Sunday, March 10, 2013


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Now I understand why Zizek holds Badiou in such high regard. It is because of this book from 2005; most assuredly. I have read approximately "8" postmodern thinkers from France and Italy thus far; and all of them begin with a fundamental presupposition: the announce that they will presume "set-theory". This preface does qualify any writer at least in the realms of externality and the unconscious. Only during re-construction do we see the differences emerge. Now I realize that Badiou Is the foundational source of all neo-left postmodern philosophy. This book is already being hailed as a Masterpiece; and a turning-point in European philosophy. I can see why. I've studied Badiou before, but this manuscript has much more logical and in-depth presentation. This manuscript presents Badiou's "set-theory", from alpha to omega. It takes set-theory to its eventual conclusions in every area of subjectivity and objectivity. Nothing is excluded. He uses triads for a few of the more difficult areas, which is helpful . You will finally understand the finer points of postmodern thought that others only touched on. This is the adventure - actually "seeing", for the first time, the thought behind the postmodern movement in France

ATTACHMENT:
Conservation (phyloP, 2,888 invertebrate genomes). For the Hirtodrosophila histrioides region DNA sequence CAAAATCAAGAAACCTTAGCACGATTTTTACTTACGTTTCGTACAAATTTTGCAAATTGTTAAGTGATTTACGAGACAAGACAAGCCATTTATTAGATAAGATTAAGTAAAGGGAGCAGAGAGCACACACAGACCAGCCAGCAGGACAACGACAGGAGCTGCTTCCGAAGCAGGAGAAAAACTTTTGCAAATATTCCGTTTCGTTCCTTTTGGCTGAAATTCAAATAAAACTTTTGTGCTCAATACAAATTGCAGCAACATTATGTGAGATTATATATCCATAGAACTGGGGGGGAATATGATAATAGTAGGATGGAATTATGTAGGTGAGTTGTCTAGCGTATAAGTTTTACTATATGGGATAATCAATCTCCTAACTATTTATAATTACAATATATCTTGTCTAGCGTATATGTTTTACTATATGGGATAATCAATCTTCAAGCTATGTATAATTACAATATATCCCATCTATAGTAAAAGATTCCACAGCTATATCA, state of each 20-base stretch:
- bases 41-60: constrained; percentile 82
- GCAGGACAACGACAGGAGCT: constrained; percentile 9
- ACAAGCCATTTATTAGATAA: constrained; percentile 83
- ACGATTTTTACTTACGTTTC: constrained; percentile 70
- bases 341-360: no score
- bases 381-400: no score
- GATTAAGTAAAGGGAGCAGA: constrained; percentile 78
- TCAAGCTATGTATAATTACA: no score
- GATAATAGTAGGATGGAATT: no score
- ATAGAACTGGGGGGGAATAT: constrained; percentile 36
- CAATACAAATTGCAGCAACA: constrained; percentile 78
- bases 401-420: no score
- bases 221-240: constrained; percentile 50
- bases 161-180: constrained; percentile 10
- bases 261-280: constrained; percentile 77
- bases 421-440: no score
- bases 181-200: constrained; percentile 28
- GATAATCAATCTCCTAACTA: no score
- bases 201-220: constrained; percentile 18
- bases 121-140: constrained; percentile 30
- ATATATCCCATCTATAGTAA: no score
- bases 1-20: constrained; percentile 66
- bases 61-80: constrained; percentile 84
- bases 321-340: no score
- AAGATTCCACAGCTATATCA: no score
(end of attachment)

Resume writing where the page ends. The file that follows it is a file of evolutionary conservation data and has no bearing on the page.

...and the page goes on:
Tuesday, March 5, 2013

VATTIMO - unique postmodern theology

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We might ask: if we already understand the neo-left post-modern position; why is another source acceptable or necessary. The answer: only if it  offers genuine new content!! Vattimo does just that and should not be ignored or simply integrated into a summarized stance on postmodern thought. He is the first to address the unexplored unconscious and offer the correct emotional undertones of the postmodern movement: Freud’s understanding of the unconscious; Hegel’s overwhelming influence in offering the incarnation as god’s self-emptying process (yes, finally, a postmodern admits that it is Hegel in the background all along. Of course; they don’t like his ontology, but vattimo admits his significant influence. And the 3rd emotive contribution is the disintegration of the colonized nations dominated by a Christian influence (the Zeitgeist thing). All of these three set up an emotional unconscious base. In deconstruction; we are to deconstruct literal interpretation of the bible and deconstruct violence. His reconstruction finally addresses what other postmoderns have assumed but not articulated: the language triad of sign-concept-metaphor.

Saturday, March 2, 2013


if you want a balanced perspective concerning theology today ; you must also examine the postmodern "right", represented by milbank in 2009.  40 min.